The number of heroin overdose deaths increased sevenfold in 2020 compared to twenty years previous.[2] People rarely use heroin as the first drug they abuse. Many have already misused opioid painkillers before they move on to heroin.

There are a number of misconceptions related to heroin use. Some believe that if they snort or smoke the substance instead of injecting it, they won’t get addicted. However, this isn’t true, and heroin use can lead to addiction no matter how it’s consumed.

Heroin Addiction

Can You Overdose on Heroin?

Yes, it is possible to overdose on heroin, even the first time you try it. Due to the cyclical nature of heroin addiction, you may need to take higher doses to keep experiencing the strong euphoria from past uses. Without intervention, taking increasingly higher doses will eventually lead to overdose. An overdose is more likely when other substances are taken with heroin.

Signs and Symptoms of Heroin Overdose

A heroin overdose will cause a person to become confused and ill. They may start vomiting or experiencing abdominal cramps. Many will lose consciousness. Some will have seizures or heart attacks, while others may die on the spot.

What to do if you suspect someone is overdosing on Heroin:

Because of the high fatality risk associated with heroin overdoses, it is important to ensure that they get medical treatment as soon as possible. Call 911 and stay with the person until the paramedics get there.

How is Heroin Taken?

Heroin is primarily injected into the arm. This is the fastest and most direct way for a person to experience the drug’s euphoric effects. As soon as the drug enters the bloodstream, it will travel to the brain and start working. It is also possible to snort or smoke heroin, but these methods are less common.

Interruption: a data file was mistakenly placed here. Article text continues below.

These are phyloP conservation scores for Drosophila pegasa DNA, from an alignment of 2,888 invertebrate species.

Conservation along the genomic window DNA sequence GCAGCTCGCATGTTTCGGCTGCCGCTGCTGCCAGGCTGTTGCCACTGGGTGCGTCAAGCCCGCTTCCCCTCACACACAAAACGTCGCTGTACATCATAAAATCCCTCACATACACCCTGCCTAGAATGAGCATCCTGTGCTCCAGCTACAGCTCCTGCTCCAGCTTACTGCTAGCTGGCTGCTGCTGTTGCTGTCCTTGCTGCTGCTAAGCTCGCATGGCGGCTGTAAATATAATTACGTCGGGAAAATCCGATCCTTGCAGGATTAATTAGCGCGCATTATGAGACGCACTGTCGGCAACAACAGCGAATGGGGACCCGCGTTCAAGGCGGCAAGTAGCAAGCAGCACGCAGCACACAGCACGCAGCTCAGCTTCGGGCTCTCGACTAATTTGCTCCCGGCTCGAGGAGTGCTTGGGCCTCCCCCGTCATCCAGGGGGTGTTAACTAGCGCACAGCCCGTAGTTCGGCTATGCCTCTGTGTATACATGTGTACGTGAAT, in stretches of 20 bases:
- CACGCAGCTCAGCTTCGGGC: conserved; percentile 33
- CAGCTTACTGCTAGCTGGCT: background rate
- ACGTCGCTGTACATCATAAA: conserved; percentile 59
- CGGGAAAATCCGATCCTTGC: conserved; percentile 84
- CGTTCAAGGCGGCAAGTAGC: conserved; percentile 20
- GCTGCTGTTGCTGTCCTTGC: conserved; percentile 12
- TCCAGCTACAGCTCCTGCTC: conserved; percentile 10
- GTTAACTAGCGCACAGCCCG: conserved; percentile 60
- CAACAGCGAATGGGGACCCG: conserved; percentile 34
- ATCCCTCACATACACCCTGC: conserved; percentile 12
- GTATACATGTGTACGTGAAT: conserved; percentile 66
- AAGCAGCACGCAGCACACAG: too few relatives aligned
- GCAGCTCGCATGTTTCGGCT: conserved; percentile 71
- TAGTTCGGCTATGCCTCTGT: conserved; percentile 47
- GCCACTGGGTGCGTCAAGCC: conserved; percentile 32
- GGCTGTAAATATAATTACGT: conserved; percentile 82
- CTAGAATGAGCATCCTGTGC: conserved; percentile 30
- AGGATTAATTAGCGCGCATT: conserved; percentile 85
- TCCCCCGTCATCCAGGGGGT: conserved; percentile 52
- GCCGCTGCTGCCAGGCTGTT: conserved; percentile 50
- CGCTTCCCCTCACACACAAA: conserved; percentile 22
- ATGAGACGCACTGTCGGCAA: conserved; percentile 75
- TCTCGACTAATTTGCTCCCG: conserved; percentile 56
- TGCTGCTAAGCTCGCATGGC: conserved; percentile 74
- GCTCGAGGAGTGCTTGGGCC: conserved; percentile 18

Some people who use heroin mix it with other drugs. Heroin becomes especially dangerous when you mix it with other substances and can lead to a coma, seizures, heart attack, or death.

On the street, heroin is often cut with caffeine, laundry detergent, cornstarch, talcum powder, and bug poison. All of these substances can further increase the danger of heroin.

Heroin Addiction Treatment

Heroin addiction treatment will be necessary for those who can’t stop taking this substance alone. Heroin rehab involves therapy and other supportive measures, such as mindfulness, yoga, and socialization.

Treatment will take anywhere from a few weeks to months, depending on the severity of the substance use history. Detox is the first and highest level of intervention that helps rid the body of harmful substances and manage withdrawal symptoms.

Partial Care, Intensive Outpatient, and ongoing treatment programs offer the support and resources needed to help you through dependence and addiction.

Therapies Used in Heroin Addiction Treatment

Talk and behavioral therapies are a cornerstone of addiction treatment. Under the guidance of a licensed professional, they help patients understand themselves better and learn valuable coping skills for managing mental health and substance use disorders.

Dual Diagnosis for Co-Occurring Disorders